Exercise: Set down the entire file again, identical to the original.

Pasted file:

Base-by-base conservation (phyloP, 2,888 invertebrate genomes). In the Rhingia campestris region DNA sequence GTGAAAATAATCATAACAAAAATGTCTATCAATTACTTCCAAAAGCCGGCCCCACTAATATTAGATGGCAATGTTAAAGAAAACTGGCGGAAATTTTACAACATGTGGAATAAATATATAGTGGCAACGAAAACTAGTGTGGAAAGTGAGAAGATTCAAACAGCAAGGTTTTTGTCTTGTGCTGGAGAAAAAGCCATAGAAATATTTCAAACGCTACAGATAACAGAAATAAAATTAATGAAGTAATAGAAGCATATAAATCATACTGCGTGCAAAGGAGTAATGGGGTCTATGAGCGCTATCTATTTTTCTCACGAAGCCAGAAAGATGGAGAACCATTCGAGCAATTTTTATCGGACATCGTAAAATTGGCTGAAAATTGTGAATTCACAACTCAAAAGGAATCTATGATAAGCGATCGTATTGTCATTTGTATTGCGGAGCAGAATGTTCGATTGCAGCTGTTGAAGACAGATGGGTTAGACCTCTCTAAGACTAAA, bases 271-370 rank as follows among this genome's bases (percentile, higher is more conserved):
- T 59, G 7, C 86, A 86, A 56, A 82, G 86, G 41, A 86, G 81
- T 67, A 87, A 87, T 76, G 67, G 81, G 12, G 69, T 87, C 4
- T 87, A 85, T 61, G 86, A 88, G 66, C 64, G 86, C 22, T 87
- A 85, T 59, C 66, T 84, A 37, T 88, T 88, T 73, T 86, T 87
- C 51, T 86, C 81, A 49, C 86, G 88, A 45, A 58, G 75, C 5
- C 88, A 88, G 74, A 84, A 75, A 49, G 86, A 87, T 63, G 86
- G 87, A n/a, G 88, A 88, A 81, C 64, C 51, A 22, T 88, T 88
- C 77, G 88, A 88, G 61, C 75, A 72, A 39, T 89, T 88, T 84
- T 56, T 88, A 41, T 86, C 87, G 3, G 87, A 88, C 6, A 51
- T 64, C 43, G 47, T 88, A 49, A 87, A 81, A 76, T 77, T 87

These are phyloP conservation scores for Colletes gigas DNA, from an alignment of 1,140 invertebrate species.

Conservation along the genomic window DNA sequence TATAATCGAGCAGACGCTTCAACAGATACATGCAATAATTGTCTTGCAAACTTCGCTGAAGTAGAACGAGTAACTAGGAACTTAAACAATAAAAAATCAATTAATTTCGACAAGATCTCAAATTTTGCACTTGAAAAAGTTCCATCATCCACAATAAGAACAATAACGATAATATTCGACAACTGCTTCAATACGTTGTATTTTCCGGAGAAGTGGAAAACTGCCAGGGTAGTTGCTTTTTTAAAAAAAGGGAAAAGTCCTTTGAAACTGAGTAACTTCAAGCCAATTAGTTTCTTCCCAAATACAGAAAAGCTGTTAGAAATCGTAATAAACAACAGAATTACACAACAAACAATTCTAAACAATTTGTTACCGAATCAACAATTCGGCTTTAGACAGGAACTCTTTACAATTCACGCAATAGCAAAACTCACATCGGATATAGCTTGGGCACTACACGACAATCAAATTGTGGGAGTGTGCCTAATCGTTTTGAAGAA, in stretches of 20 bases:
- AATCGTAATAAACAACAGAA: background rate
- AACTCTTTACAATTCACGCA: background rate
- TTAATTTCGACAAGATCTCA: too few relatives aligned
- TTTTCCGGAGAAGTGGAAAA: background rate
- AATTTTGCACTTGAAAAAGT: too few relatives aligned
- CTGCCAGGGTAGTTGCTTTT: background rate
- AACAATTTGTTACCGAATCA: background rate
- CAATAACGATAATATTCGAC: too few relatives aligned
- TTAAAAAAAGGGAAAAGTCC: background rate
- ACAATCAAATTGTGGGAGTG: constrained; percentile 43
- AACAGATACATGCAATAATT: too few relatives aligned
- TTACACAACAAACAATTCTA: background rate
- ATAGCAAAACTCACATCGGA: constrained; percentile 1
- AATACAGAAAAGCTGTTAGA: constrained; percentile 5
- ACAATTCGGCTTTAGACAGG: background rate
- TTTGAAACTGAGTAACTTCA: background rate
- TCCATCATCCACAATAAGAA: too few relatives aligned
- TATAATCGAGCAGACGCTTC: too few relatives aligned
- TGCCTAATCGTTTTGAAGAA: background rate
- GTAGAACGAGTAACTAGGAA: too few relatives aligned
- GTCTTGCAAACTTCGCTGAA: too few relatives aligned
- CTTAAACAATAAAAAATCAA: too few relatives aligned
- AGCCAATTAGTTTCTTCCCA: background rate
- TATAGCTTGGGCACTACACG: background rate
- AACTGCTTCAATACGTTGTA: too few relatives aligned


Base-by-base conservation (phyloP, 2,888 invertebrate genomes). In the Rhingia campestris region DNA sequence GTGAAAATAATCATAACAAAAATGTCTATCAATTACTTCCAAAAGCCGGCCCCACTAATATTAGATGGCAATGTTAAAGAAAACTGGCGGAAATTTTACAACATGTGGAATAAATATATAGTGGCAACGAAAACTAGTGTGGAAAGTGAGAAGATTCAAACAGCAAGGTTTTTGTCTTGTGCTGGAGAAAAAGCCATAGAAATATTTCAAACGCTACAGATAACAGAAATAAAATTAATGAAGTAATAGAAGCATATAAATCATACTGCGTGCAAAGGAGTAATGGGGTCTATGAGCGCTATCTATTTTTCTCACGAAGCCAGAAAGATGGAGAACCATTCGAGCAATTTTTATCGGACATCGTAAAATTGGCTGAAAATTGTGAATTCACAACTCAAAAGGAATCTATGATAAGCGATCGTATTGTCATTTGTATTGCGGAGCAGAATGTTCGATTGCAGCTGTTGAAGACAGATGGGTTAGACCTCTCTAAGACTAAA, bases 271-370 rank as follows among this genome's bases (percentile, higher is more conserved):
- T 59, G 7, C 86, A 86, A 56, A 82, G 86, G 41, A 86, G 81
- T 67, A 87, A 87, T 76, G 67, G 81, G 12, G 69, T 87, C 4
- T 87, A 85, T 61, G 86, A 88, G 66, C 64, G 86, C 22, T 87
- A 85, T 59, C 66, T 84, A 37, T 88, T 88, T 73, T 86, T 87
- C 51, T 86, C 81, A 49, C 86, G 88, A 45, A 58, G 75, C 5
- C 88, A 88, G 74, A 84, A 75, A 49, G 86, A 87, T 63, G 86
- G 87, A n/a, G 88, A 88, A 81, C 64, C 51, A 22, T 88, T 88
- C 77, G 88, A 88, G 61, C 75, A 72, A 39, T 89, T 88, T 84
- T 56, T 88, A 41, T 86, C 87, G 3, G 87, A 88, C 6, A 51
- T 64, C 43, G 47, T 88, A 49, A 87, A 81, A 76, T 77, T 87

These are phyloP conservation scores for Colletes gigas DNA, from an alignment of 1,140 invertebrate species.

Conservation along the genomic window DNA sequence TATAATCGAGCAGACGCTTCAACAGATACATGCAATAATTGTCTTGCAAACTTCGCTGAAGTAGAACGAGTAACTAGGAACTTAAACAATAAAAAATCAATTAATTTCGACAAGATCTCAAATTTTGCACTTGAAAAAGTTCCATCATCCACAATAAGAACAATAACGATAATATTCGACAACTGCTTCAATACGTTGTATTTTCCGGAGAAGTGGAAAACTGCCAGGGTAGTTGCTTTTTTAAAAAAAGGGAAAAGTCCTTTGAAACTGAGTAACTTCAAGCCAATTAGTTTCTTCCCAAATACAGAAAAGCTGTTAGAAATCGTAATAAACAACAGAATTACACAACAAACAATTCTAAACAATTTGTTACCGAATCAACAATTCGGCTTTAGACAGGAACTCTTTACAATTCACGCAATAGCAAAACTCACATCGGATATAGCTTGGGCACTACACGACAATCAAATTGTGGGAGTGTGCCTAATCGTTTTGAAGAA, in stretches of 20 bases:
- AATCGTAATAAACAACAGAA: background rate
- AACTCTTTACAATTCACGCA: background rate
- TTAATTTCGACAAGATCTCA: too few relatives aligned
- TTTTCCGGAGAAGTGGAAAA: background rate
- AATTTTGCACTTGAAAAAGT: too few relatives aligned
- CTGCCAGGGTAGTTGCTTTT: background rate
- AACAATTTGTTACCGAATCA: background rate
- CAATAACGATAATATTCGAC: too few relatives aligned
- TTAAAAAAAGGGAAAAGTCC: background rate
- ACAATCAAATTGTGGGAGTG: constrained; percentile 43
- AACAGATACATGCAATAATT: too few relatives aligned
- TTACACAACAAACAATTCTA: background rate
- ATAGCAAAACTCACATCGGA: constrained; percentile 1
- AATACAGAAAAGCTGTTAGA: constrained; percentile 5
- ACAATTCGGCTTTAGACAGG: background rate
- TTTGAAACTGAGTAACTTCA: background rate
- TCCATCATCCACAATAAGAA: too few relatives aligned
- TATAATCGAGCAGACGCTTC: too few relatives aligned
- TGCCTAATCGTTTTGAAGAA: background rate
- GTAGAACGAGTAACTAGGAA: too few relatives aligned
- GTCTTGCAAACTTCGCTGAA: too few relatives aligned
- CTTAAACAATAAAAAATCAA: too few relatives aligned
- AGCCAATTAGTTTCTTCCCA: background rate
- TATAGCTTGGGCACTACACG: background rate
- AACTGCTTCAATACGTTGTA: too few relatives aligned